Character Analysis of Mrs. Mallard in Kate Chopin's "The Story of an Hour"
Kate Chopin's "The Story of an Hour" explores a woman's unexpected reaction to her husband's assumed death and reappearance, but actually Chopin offers Mrs. Mallard's bizarre story to reveal problems that are built-in to the marriage. By offering this depiction of a marriage that confuses the woman to the point that she celebrates the death of her kind and loving husband, Chopin challenges her readers to look at their own views of marriage and relationships between men and women. Each readers judgment of Mrs. Mallard and her behavior eventually stems from their own personal feelings about marriage and the influences of expectations in our society. Readers of different genders,
ages, and marital experiences are, probably going to react differently to Chopin's description of the Mallards' marriage, and that is very true of my response to the story that is compared to my father's and grandmother's responses.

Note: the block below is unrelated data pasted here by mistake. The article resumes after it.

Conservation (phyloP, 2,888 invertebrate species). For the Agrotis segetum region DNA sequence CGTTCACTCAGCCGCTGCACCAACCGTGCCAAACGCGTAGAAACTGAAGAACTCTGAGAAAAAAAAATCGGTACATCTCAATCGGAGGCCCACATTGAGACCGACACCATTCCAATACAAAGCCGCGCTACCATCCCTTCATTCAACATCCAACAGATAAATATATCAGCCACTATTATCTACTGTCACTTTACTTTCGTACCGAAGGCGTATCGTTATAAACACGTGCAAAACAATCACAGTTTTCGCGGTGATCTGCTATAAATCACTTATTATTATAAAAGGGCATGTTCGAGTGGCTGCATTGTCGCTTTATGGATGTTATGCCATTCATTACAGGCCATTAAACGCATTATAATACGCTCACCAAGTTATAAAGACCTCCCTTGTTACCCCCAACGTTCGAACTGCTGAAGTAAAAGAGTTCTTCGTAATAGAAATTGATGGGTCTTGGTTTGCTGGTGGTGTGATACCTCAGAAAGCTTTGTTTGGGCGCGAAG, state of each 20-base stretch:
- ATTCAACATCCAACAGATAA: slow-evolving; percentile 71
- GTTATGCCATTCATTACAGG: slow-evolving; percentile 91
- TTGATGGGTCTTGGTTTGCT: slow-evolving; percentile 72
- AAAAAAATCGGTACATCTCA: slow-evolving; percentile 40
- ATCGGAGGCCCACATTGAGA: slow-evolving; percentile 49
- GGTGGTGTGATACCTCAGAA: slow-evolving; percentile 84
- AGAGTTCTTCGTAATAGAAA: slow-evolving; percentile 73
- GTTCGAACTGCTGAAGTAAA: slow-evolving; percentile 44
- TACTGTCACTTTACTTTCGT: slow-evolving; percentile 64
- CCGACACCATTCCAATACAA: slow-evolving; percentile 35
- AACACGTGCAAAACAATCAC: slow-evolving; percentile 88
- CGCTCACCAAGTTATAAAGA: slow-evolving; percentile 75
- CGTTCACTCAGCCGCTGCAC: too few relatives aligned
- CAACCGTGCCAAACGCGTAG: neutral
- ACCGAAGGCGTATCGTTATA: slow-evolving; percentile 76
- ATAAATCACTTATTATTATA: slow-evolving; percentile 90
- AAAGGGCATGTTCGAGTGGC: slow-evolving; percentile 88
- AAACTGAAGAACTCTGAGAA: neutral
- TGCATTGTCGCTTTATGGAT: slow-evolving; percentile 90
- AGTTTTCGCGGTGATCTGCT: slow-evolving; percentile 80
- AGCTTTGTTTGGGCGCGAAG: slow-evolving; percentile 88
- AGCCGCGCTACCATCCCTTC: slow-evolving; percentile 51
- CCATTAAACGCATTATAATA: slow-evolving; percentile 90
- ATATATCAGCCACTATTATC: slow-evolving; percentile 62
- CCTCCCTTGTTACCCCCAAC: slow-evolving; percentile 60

Marriage makes boundaries between people that make them unable to
communicate with each other. The Mallards' marriage was really crippled by both their inability to talk to one another and Mrs. Mallard's determination that her marriage was made by a "powerful will bending hers in that blind persistence with which men and women believe they have a right to impose a private will upon a fellow-creature." But she doesn't recognize that it is not just men who put their will upon women and that the problems in marriage affect men and women equally. To me, Mrs. Mallard is a very sympathetic character, and I appreciate her will to live out the "years to come that would belong to her absolutely." However, I also believe that she could have tried to improve her own situation a little, either by reaching out to her husband or by letting go of the
marriage altogether. Chopin uses Mrs. Mallard's tragedy to show aspects of marriage that are harmful ...